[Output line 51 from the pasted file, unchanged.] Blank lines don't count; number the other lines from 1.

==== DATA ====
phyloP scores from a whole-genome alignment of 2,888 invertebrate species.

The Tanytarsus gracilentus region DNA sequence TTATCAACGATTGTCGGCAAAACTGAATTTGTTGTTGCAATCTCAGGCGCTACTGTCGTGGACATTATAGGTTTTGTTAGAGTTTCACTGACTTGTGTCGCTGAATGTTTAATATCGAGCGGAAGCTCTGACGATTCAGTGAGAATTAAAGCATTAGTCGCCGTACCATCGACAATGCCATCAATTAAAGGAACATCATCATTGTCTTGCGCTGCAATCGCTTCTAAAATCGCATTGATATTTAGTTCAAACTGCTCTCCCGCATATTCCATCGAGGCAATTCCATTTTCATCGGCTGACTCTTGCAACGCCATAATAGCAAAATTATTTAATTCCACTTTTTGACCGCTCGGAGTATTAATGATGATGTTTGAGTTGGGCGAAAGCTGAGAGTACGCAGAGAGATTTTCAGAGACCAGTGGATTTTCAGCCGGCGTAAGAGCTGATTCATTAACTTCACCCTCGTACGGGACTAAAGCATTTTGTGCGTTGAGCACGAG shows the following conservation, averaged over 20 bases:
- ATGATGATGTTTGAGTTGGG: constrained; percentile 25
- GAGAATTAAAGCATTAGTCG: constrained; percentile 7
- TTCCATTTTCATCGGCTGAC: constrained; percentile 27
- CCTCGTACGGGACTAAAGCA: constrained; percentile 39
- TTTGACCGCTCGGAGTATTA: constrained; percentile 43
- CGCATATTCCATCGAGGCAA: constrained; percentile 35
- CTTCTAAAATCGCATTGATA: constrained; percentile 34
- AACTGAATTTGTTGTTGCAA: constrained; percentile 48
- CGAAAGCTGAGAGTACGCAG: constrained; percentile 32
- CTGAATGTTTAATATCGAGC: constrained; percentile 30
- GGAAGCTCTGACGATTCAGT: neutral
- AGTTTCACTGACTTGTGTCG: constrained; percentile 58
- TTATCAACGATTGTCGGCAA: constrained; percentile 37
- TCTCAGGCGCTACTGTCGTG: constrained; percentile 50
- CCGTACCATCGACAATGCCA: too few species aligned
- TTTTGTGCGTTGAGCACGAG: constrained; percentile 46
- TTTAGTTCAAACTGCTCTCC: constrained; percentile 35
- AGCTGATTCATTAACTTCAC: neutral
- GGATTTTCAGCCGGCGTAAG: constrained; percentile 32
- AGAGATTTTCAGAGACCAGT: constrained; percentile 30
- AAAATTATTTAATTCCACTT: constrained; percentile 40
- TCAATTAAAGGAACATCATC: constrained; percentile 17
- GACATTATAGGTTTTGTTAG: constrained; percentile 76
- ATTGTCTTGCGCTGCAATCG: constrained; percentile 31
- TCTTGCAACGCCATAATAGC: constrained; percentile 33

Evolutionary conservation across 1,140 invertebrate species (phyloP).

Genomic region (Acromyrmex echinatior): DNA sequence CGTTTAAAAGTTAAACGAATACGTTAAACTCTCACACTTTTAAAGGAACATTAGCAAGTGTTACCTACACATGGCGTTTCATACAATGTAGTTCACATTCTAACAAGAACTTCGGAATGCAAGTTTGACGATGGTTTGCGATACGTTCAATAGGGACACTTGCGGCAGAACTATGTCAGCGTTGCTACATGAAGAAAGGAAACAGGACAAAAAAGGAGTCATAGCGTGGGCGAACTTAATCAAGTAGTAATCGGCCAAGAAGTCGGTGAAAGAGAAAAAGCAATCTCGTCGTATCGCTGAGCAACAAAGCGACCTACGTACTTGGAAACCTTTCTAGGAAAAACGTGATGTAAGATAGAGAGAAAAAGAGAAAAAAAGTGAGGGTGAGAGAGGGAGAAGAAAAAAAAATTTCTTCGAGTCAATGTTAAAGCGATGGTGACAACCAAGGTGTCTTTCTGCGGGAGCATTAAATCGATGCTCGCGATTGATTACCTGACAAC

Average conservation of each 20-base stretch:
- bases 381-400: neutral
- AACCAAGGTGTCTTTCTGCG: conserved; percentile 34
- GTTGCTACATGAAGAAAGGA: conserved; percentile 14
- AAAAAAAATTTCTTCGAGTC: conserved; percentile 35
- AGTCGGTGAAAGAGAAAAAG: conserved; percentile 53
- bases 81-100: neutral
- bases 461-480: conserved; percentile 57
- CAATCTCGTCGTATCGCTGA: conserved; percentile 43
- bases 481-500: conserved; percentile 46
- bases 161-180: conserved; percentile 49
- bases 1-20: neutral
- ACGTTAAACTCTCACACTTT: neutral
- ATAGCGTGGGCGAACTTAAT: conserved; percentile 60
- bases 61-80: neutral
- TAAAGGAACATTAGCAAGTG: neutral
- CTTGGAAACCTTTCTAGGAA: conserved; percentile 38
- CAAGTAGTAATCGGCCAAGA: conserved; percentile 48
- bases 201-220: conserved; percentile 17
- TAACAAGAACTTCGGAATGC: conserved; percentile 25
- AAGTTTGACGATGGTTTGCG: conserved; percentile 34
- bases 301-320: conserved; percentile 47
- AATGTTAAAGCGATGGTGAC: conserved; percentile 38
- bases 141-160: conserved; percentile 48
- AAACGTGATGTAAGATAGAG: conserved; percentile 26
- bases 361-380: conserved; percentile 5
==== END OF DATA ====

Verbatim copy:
- bases 301-320: conserved; percentile 47